"When it's time, it's time." Walter Sieber, the most experienced of FIFA general coordinators, shoulders the responsibility for the world's greatest football matches. Sieber is accustomed to being boss of the stadium, and in Athens he has returned to the Olympic flame where it all began for him in Montreal back in 1976. As we focus on the work of a man blessed with an uncommon eye for detail and a seemingly inbuilt stopwatch, it becomes apparent that if organisation was an Olympic event, Walter Sieber would top the rostrum every time.

Picture a sun-drenched afternoon in June 2003. The deserted stands of Paris's Stade de France belie the activity below. Surrounded by volunteers, Walter Sieber is coordinating the rehearsal of the teams' entry onto the pitch for the semi-final of the FIFA Confederations Cup France 2003. At his signal, schoolchildren emerge from the tunnel and take up their designated places on the pitch.

One boy holding the Turkish flag gives a rendition of la Marseillaise that is a trifle over-boisterous for the purposes of this timed rehearsal, allowing his corner of the flag to droop in the process. Walter Sieber has a word in his ear.
- Listen, son: you're proud to be French and that's great, but just for tonight you mustn't sing. And you need to make sure you keep the flag nice and taut. Also, it should be your right knee on the ground, not your left.

 

Walter Sieber gives a lesson before a match.
(FIFA.com)
The lad's cheeks flush as he listens, before carrying out his instructions to the letter with a beaming smile. He is the latest in a long line of men, women and children from all four corners of the globe to have been chided and coaxed by the gentle but firm tones of Walter Sieber. A natural voice of authority if ever there was one, today it is the turn of the Greeks at Athens' Karaiskaki stadium to follow Sieber's orders, with similarly fruitful results.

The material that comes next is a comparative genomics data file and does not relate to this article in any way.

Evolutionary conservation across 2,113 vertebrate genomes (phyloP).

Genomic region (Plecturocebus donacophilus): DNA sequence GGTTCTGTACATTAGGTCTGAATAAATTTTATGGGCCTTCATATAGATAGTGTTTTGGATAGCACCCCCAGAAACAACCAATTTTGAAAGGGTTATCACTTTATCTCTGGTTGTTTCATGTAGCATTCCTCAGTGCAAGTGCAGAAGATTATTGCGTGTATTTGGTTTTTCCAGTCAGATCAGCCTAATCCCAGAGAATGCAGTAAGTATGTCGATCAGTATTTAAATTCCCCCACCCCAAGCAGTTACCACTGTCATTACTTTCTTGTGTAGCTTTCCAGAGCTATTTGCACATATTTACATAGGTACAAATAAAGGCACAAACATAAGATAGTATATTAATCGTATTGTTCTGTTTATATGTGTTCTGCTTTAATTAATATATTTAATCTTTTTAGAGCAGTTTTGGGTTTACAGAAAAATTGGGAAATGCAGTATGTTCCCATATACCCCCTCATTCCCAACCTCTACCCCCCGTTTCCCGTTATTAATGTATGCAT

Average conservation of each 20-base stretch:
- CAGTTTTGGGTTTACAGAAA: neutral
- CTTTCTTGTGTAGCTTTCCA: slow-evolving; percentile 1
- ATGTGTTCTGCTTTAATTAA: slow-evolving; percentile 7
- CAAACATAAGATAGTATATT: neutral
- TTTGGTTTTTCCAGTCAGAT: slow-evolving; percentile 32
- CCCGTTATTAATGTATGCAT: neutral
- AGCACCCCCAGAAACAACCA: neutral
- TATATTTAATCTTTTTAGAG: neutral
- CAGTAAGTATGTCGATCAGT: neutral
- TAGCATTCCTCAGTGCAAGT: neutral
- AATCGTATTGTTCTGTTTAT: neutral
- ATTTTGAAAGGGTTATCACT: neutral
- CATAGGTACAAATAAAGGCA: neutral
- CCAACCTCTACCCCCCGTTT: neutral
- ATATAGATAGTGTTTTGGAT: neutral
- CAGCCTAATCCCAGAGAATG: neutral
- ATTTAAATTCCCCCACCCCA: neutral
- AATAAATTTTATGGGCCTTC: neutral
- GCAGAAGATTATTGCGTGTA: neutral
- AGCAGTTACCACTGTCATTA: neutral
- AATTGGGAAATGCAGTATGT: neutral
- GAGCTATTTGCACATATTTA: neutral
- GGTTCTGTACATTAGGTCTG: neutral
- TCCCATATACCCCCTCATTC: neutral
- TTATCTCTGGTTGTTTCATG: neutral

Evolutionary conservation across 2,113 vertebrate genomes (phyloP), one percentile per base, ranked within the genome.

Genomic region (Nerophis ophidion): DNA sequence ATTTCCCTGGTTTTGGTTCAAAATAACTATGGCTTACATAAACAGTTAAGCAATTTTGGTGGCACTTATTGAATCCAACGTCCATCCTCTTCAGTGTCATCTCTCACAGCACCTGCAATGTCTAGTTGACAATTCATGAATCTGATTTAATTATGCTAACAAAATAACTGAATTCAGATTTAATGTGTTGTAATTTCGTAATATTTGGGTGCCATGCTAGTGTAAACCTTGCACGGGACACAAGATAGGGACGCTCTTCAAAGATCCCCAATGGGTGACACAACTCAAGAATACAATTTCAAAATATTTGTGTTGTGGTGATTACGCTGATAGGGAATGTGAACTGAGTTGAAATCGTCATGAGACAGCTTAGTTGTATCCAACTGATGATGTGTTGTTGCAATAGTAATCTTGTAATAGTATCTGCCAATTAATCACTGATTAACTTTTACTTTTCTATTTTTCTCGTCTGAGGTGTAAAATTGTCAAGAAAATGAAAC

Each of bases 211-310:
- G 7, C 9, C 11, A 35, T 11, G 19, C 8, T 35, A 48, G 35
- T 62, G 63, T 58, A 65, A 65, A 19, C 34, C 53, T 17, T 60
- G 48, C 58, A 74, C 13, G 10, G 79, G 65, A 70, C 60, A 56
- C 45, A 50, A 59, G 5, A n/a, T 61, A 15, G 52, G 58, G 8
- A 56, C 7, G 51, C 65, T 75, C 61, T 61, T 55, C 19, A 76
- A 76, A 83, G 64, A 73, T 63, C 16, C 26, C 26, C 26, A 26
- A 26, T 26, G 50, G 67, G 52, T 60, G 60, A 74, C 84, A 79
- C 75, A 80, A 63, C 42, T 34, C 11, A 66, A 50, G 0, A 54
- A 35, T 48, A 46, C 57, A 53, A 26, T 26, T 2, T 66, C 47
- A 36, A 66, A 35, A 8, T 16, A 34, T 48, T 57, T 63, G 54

With his average height and slender build, Sieber's quiet authority transcends the limitations of physical stature, and owes more to his scientific approach to organisation and mechanics. His head topped by short grey hair juts slightly forward, as if focused stubbornly on one immutable target: the perfect staging of the football match over which he is presiding, right down to the very last minute.

This Canadian of Swiss extraction is something of a unique link between the football and Olympic worlds. Walter Sieber's introduction to the organisation of top international competitions and their responsibilities came at the Montreal Olympic Games in 1976, where he was the General Sporting Director. "When I accepted that job," he says, bringing his narrow-framed spectacles to his lips, "I said to myself: 'In theory, there will only be 25 jobs like this each century, and that's assuming none are cancelled due to war and so on.'"

But now Sieber finds himself on a second Olympic adventure. The quality of the organisation of the Montreal Games caught the eye of the Brazilian, João Havelange, then FIFA President, leading his General Secretary, Sepp Blatter to place Sieber in charge of the Monterrey venue at the 1986 FIFA World Cup Mexico™. That competition marked the creation of the post of General Coordinator, who is responsible for the day-to-day operational supervision of the venues. It also saw Sieber embark on the football path, and he would be in Naples for the Italy-Argentina semi-final in 1990 and in China the following year for the first-ever FIFA Women's World Cup. Now firmly established as the ultimate safe pair of hands in which to place the most important football matches, he oversaw the last two FIFA World Cup Finals at Paris in 1998 and at Yokohama in 2002. 

Walter Sieber prepares to enter the field of play with the teams before a match at the FIFA Confederations Cup 2003.
(FIFA.com)

On matchday, Walter Sieber is every inch the hands-on boss, bestowing his own distinctive signature upon the order of events. "It's necessary to be strict in the execution of the pre-match protocol, because it has to be the same everywhere. Timing is everything. The children arrive five hours before the match and for one reason or another they are always hungry or thirsty, so you don't usually see them for the first half-hour. Then, we can get down to work. As the children are different for every match, we have to start from scratch each time."